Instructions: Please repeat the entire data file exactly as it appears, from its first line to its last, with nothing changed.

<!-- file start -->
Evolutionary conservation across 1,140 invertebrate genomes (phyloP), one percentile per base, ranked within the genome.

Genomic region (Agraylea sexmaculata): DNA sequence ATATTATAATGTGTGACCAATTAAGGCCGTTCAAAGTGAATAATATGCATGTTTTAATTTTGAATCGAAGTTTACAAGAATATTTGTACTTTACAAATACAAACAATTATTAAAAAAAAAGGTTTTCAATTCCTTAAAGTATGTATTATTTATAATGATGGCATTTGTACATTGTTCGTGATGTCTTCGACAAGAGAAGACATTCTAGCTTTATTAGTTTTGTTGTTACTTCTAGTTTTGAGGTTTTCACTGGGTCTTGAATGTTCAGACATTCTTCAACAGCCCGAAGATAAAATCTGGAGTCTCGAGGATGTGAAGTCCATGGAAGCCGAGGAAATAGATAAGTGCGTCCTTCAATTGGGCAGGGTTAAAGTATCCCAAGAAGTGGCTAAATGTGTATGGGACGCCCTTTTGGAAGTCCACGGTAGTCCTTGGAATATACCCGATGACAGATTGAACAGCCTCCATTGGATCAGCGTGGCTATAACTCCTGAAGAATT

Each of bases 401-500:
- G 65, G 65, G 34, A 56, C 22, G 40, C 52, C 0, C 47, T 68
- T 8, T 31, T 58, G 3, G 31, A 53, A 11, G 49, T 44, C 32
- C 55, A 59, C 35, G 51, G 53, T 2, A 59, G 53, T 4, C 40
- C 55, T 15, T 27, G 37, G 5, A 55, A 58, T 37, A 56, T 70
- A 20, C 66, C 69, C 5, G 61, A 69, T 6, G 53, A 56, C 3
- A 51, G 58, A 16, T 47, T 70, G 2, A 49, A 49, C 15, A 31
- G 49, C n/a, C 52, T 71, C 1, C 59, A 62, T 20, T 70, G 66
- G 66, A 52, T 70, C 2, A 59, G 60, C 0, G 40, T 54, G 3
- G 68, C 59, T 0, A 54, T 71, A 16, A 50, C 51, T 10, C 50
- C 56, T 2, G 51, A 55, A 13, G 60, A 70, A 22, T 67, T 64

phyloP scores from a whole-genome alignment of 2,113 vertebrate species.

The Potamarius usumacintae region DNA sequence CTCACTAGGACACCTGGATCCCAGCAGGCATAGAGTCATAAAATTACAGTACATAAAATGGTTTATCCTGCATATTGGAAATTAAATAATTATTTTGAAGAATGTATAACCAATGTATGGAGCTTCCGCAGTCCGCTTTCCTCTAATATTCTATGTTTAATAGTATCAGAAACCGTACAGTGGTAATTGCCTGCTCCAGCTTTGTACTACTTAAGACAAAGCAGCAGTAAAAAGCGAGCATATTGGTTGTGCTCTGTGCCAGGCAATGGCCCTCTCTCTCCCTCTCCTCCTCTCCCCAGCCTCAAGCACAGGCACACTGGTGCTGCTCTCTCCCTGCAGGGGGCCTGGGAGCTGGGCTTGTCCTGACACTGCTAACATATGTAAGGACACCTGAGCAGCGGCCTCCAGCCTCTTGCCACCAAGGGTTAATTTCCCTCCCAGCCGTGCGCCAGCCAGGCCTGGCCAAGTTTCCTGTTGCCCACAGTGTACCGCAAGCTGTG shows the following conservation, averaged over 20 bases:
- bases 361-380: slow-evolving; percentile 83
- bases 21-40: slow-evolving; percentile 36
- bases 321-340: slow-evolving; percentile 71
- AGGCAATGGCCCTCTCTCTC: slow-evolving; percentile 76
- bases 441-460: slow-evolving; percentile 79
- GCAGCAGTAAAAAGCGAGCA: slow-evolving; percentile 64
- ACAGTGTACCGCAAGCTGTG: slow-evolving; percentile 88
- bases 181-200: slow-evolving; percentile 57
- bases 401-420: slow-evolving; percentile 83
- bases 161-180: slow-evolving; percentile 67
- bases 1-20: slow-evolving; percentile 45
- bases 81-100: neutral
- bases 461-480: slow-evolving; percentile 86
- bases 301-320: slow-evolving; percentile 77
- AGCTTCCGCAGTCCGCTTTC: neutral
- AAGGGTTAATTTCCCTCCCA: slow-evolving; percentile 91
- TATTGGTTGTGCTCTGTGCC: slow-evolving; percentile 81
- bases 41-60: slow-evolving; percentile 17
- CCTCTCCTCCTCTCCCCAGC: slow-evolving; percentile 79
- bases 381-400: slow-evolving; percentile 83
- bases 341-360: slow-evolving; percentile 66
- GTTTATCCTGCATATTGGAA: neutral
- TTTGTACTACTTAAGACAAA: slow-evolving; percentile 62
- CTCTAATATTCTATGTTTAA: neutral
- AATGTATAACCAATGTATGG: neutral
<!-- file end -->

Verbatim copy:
Evolutionary conservation across 1,140 invertebrate genomes (phyloP), one percentile per base, ranked within the genome.

Genomic region (Agraylea sexmaculata): DNA sequence ATATTATAATGTGTGACCAATTAAGGCCGTTCAAAGTGAATAATATGCATGTTTTAATTTTGAATCGAAGTTTACAAGAATATTTGTACTTTACAAATACAAACAATTATTAAAAAAAAAGGTTTTCAATTCCTTAAAGTATGTATTATTTATAATGATGGCATTTGTACATTGTTCGTGATGTCTTCGACAAGAGAAGACATTCTAGCTTTATTAGTTTTGTTGTTACTTCTAGTTTTGAGGTTTTCACTGGGTCTTGAATGTTCAGACATTCTTCAACAGCCCGAAGATAAAATCTGGAGTCTCGAGGATGTGAAGTCCATGGAAGCCGAGGAAATAGATAAGTGCGTCCTTCAATTGGGCAGGGTTAAAGTATCCCAAGAAGTGGCTAAATGTGTATGGGACGCCCTTTTGGAAGTCCACGGTAGTCCTTGGAATATACCCGATGACAGATTGAACAGCCTCCATTGGATCAGCGTGGCTATAACTCCTGAAGAATT

Each of bases 401-500:
- G 65, G 65, G 34, A 56, C 22, G 40, C 52, C 0, C 47, T 68
- T 8, T 31, T 58, G 3, G 31, A 53, A 11, G 49, T 44, C 32
- C 55, A 59, C 35, G 51, G 53, T 2, A 59, G 53, T 4, C 40
- C 55, T 15, T 27, G 37, G 5, A 55, A 58, T 37, A 56, T 70
- A 20, C 66, C 69, C 5, G 61, A 69, T 6, G 53, A 56, C 3
- A 51, G 58, A 16, T 47, T 70, G 2, A 49, A 49, C 15, A 31
- G 49, C n/a, C 52, T 71, C 1, C 59, A 62, T 20, T 70, G 66
- G 66, A 52, T 70, C 2, A 59, G 60, C 0, G 40, T 54, G 3
- G 68, C 59, T 0, A 54, T 71, A 16, A 50, C 51, T 10, C 50
- C 56, T 2, G 51, A 55, A 13, G 60, A 70, A 22, T 67, T 64

phyloP scores from a whole-genome alignment of 2,113 vertebrate species.

The Potamarius usumacintae region DNA sequence CTCACTAGGACACCTGGATCCCAGCAGGCATAGAGTCATAAAATTACAGTACATAAAATGGTTTATCCTGCATATTGGAAATTAAATAATTATTTTGAAGAATGTATAACCAATGTATGGAGCTTCCGCAGTCCGCTTTCCTCTAATATTCTATGTTTAATAGTATCAGAAACCGTACAGTGGTAATTGCCTGCTCCAGCTTTGTACTACTTAAGACAAAGCAGCAGTAAAAAGCGAGCATATTGGTTGTGCTCTGTGCCAGGCAATGGCCCTCTCTCTCCCTCTCCTCCTCTCCCCAGCCTCAAGCACAGGCACACTGGTGCTGCTCTCTCCCTGCAGGGGGCCTGGGAGCTGGGCTTGTCCTGACACTGCTAACATATGTAAGGACACCTGAGCAGCGGCCTCCAGCCTCTTGCCACCAAGGGTTAATTTCCCTCCCAGCCGTGCGCCAGCCAGGCCTGGCCAAGTTTCCTGTTGCCCACAGTGTACCGCAAGCTGTG shows the following conservation, averaged over 20 bases:
- bases 361-380: slow-evolving; percentile 83
- bases 21-40: slow-evolving; percentile 36
- bases 321-340: slow-evolving; percentile 71
- AGGCAATGGCCCTCTCTCTC: slow-evolving; percentile 76
- bases 441-460: slow-evolving; percentile 79
- GCAGCAGTAAAAAGCGAGCA: slow-evolving; percentile 64
- ACAGTGTACCGCAAGCTGTG: slow-evolving; percentile 88
- bases 181-200: slow-evolving; percentile 57
- bases 401-420: slow-evolving; percentile 83
- bases 161-180: slow-evolving; percentile 67
- bases 1-20: slow-evolving; percentile 45
- bases 81-100: neutral
- bases 461-480: slow-evolving; percentile 86
- bases 301-320: slow-evolving; percentile 77
- AGCTTCCGCAGTCCGCTTTC: neutral
- AAGGGTTAATTTCCCTCCCA: slow-evolving; percentile 91
- TATTGGTTGTGCTCTGTGCC: slow-evolving; percentile 81
- bases 41-60: slow-evolving; percentile 17
- CCTCTCCTCCTCTCCCCAGC: slow-evolving; percentile 79
- bases 381-400: slow-evolving; percentile 83
- bases 341-360: slow-evolving; percentile 66
- GTTTATCCTGCATATTGGAA: neutral
- TTTGTACTACTTAAGACAAA: slow-evolving; percentile 62
- CTCTAATATTCTATGTTTAA: neutral
- AATGTATAACCAATGTATGG: neutral